Materials Science and Technology of Polymers at the University of Twente

Surface Modification by Plasma Polymerization: Film Deposition, Tailoring of Surface Properties and Biocompatibility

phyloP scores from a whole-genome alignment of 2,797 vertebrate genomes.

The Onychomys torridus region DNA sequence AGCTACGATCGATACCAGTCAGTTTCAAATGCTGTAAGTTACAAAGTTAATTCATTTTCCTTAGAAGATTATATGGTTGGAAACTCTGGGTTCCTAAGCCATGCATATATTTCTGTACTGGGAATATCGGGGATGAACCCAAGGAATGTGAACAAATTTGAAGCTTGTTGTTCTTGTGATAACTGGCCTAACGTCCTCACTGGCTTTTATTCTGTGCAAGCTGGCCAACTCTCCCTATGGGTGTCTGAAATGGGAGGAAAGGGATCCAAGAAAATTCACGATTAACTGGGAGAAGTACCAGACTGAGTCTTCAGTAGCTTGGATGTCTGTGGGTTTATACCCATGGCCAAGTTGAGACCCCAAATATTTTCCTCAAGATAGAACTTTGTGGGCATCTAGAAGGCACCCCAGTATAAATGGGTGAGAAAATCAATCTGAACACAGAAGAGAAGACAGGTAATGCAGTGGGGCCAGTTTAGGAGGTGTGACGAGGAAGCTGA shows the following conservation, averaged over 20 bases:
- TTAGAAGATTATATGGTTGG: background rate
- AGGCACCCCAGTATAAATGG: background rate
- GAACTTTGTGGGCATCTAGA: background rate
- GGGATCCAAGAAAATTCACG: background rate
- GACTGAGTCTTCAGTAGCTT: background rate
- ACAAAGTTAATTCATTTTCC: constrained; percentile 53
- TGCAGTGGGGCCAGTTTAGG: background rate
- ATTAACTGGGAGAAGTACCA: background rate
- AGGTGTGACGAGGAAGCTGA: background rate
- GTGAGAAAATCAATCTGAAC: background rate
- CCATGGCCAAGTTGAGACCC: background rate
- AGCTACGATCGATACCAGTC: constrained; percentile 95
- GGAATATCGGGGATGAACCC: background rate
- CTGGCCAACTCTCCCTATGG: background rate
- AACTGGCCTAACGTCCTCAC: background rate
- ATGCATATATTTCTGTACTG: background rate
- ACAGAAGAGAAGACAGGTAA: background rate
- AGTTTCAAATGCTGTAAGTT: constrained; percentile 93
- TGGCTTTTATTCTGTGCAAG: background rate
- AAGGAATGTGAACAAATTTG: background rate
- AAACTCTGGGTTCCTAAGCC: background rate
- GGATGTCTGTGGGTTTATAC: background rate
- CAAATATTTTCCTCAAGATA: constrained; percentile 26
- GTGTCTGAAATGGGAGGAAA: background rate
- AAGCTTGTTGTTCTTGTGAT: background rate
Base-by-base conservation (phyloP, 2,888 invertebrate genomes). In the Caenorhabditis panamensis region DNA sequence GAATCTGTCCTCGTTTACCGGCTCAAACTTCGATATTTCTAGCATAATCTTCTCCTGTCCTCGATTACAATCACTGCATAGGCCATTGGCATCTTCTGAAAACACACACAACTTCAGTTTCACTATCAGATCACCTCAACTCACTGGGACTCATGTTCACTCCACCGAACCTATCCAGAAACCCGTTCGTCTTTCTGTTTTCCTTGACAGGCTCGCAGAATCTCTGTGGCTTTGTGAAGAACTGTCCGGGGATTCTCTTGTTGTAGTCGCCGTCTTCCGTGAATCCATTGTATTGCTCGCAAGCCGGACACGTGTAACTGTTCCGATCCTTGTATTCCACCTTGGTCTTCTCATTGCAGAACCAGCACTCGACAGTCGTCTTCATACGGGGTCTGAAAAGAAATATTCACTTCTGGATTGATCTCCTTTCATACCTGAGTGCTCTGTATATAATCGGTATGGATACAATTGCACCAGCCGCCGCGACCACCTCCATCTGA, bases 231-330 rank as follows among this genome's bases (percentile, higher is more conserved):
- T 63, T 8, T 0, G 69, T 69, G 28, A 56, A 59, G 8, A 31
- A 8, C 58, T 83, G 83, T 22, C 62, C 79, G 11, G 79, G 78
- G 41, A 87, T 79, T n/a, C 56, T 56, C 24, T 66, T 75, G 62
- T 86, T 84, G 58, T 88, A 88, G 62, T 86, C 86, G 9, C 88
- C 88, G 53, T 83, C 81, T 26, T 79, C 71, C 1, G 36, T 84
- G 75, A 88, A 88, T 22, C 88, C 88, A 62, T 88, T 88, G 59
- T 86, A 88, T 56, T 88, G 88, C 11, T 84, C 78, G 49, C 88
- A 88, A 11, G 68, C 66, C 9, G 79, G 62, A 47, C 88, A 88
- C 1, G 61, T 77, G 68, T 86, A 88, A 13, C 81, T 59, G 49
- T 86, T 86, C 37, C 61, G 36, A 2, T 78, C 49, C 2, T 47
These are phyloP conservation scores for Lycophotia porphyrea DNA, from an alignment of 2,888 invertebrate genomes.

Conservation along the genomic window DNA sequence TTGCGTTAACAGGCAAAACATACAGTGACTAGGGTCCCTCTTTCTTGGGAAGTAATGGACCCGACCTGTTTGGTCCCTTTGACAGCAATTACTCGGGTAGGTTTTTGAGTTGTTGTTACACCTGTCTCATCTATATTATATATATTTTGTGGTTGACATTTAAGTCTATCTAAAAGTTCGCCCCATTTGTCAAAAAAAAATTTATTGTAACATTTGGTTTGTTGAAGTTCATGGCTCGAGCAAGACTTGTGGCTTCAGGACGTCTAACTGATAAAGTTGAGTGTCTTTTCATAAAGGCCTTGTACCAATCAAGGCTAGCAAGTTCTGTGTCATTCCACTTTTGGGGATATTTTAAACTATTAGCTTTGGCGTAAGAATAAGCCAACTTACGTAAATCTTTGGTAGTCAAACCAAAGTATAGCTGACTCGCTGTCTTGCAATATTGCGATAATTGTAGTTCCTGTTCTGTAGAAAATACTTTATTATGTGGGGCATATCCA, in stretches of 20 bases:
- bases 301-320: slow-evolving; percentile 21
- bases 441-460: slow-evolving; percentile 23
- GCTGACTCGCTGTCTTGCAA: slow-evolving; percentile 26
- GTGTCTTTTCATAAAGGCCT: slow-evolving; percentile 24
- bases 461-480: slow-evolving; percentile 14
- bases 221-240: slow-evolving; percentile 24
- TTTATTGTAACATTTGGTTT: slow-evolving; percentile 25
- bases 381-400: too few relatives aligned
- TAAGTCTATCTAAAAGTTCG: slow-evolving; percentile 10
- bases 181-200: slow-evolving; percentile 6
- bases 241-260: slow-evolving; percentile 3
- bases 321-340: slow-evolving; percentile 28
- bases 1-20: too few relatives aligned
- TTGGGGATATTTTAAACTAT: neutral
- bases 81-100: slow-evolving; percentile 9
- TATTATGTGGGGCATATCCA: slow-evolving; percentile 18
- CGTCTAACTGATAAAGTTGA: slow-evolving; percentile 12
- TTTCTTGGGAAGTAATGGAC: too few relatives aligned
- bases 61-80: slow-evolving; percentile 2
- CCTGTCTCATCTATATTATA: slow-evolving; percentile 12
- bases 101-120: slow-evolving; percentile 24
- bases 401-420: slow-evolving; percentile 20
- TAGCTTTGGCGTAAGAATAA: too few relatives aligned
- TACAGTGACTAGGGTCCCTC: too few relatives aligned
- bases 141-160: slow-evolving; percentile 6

The work described in this thesis concerns the surface modification of materials by thin film deposition in a plasma reactor. In particular, thin polymeric films bearing amine functionalities were synthesized by plasma polymerization of amino group containing monomers. In addition to the synthesis, attention was directed towards the characterization of these films, and the tailoring of their surface properties on a molecular level. Finally, the amino groups introduced by plasma polymerization were used for the subsequent immobilization of graft polymers and biomolecules. Chapter 2 presents a number of topics that are relevant to this thesis. An overview of the most important surface treatment and surface modification techniques is given. Some of the fundamental aspects of plasma and plasma polymerization are also covered. Plasma films are in general insoluble, and therefore not all the characterization methods commonly used for conventional polymers are suitable to analyze plasma polymers. Chapter 3 serves as a brief introduction to the most important techniques that were used to characterize the plasma polymers discussed in this thesis. The synthesis and characterization of amine functionalized plasma polymers is reported in Chapter 4. The influence of plasma parameters such as monomer flow, peak power, and rf duty cycle on the film composition was investigated using different monomers. By careful selection of monomer and process conditions, it was possible to produce thin films with a large variety in chemical structure and physical properties. In general it was found that the amino group functionality of the monomer was increasingly retained in the plasma polymer with decreasing power input. Waveguide mode spectroscopy (WaMS) measurements suggested the presence of an index gradient within the plasma polymerized allylamine films. The oxidation behavior of plasma polymerized allylamine was studied in Chapter 5. The loss of material after extraction in ethanol and the swelling behavior of these films in this solvent were also considered. Surface plasmon resonance (SPR) thickness measurements on plasma polymers showed that the films contained low molecular weight material that could be removed by extraction in ethanol. The film thickness decrease upon this solvent treatment was found to be related to the duty cycle employed during polymerization. WaMS proved to be a powerful tool for the characterization of plasma polymerized films. By allowing a simultaneous study of film thickness and refractive index against different cover media, this method provided new insights in the aging and swelling behavior of plasma polymerized coatings. The duty cycle employed during plasma polymerization of allylamine strongly affected the aging mechanism during storage in air. It was found that films polymerized under low power conditions were more susceptible to surface aging than films deposited at high power input. This behavior was explained by the preferential oxidation of carbon atoms adjacent to amines and by the reorientation of the polar amino groups at the surface. The characterization of plasma polymerized allylamine films using atomic force microscopy (AFM) with chemically functionalized tips is described in Chapter 6. Pull-off force measurements with carboxylic acid functionalized tips in ethanol were found to correlate with the amino group content of these films. The ionization of the amino groups was studied separately by pH-dependent pull-off force measurements with hydroxyl-terminated tips. Adhesive interactions were found to decrease significantly between pH 6.2 and 5.2 upon lowering the pH, due to protonation of the amino groups. The detected ‘force pKa’ of plasma polymerized allylamine films was independent of the power input during deposition. Laterally inhomogeneous pull-off forces were related to the inhomogeneous distribution of the polar groups on the surface. In Chapter 7, a novel method for the attachment of polymer monolayers to plasma modified surfaces is presented. Plasma modified surfaces containing amino groups were successfully immobilized with the radical initiator 4,4’-azobis-(4-cyano-pentanoic acid chloride). The azo groups were then utilized to start the thermally induced polymerization of methyl methacrylate or styrene, leading to surface-attached poly(methyl methacrylate) (PMMA) or polystyrene (PS) chains. It was found in this study that the peroxides or free radicals present in the plasma deposited film contributed to the grafting reaction as well. The dependency of the graft density on the plasma polymerization conditions is described qualitatively as well as quantitatively. High molar mass values were determined for both PMMA (Mn = 2.4*106 g*mol-1) and for PS (Mn = 5.5*105 g*mol-1). PMMA layer thicknesses as high as 130 nm were found on the plasma surfaces after polymerization following the proposed modification concept. The adsorption of proteins to plasma polymer surfaces was investigated in detail in Chapter 8. Si and Au substrates were functionalized with amino or ether groups by plasma polymerization, or with a self-assembled monolayer (SAM) of octadecanethiol. The functional group density at the surface was controlled by using different monomers, or by variation of the average input power during plasma deposition. The adsorption of the proteins fibrinogen, bovine serum albumin and immunoglobulin G to these test surfaces could be measured in situ by SPR spectroscopy. The tenacity of the protein adsorption on the different substrates was also measured, after removing elutable protein with 1 % sodium dodecyl sulfate (SDS) solution. After drying in air, the protein layers were studied by tapping mode atomic force microscopy (TM-AFM). The results obtained showed that both the initial protein adsorption to and the retention on the surfaces were affected greatly by the surface functionalities. All the amine-functionalized surfaces exhibited a high affinity toward the proteins, and thin dense layers of adsorbed protein remained on these surfaces, even after rinsing with SDS solution. A large contrast in protein affinity was observed between the ether group containing plasma films polymerized at different power input conditions. Dramatic reduction in both initial adsorption and retention of all proteins was observed on these films upon decreasing the power input. The low degree of cross-linking, as well as the high retention of ether content during the polymerization under mild power input conditions was thought to result in the production of biologically non-fouling surfaces.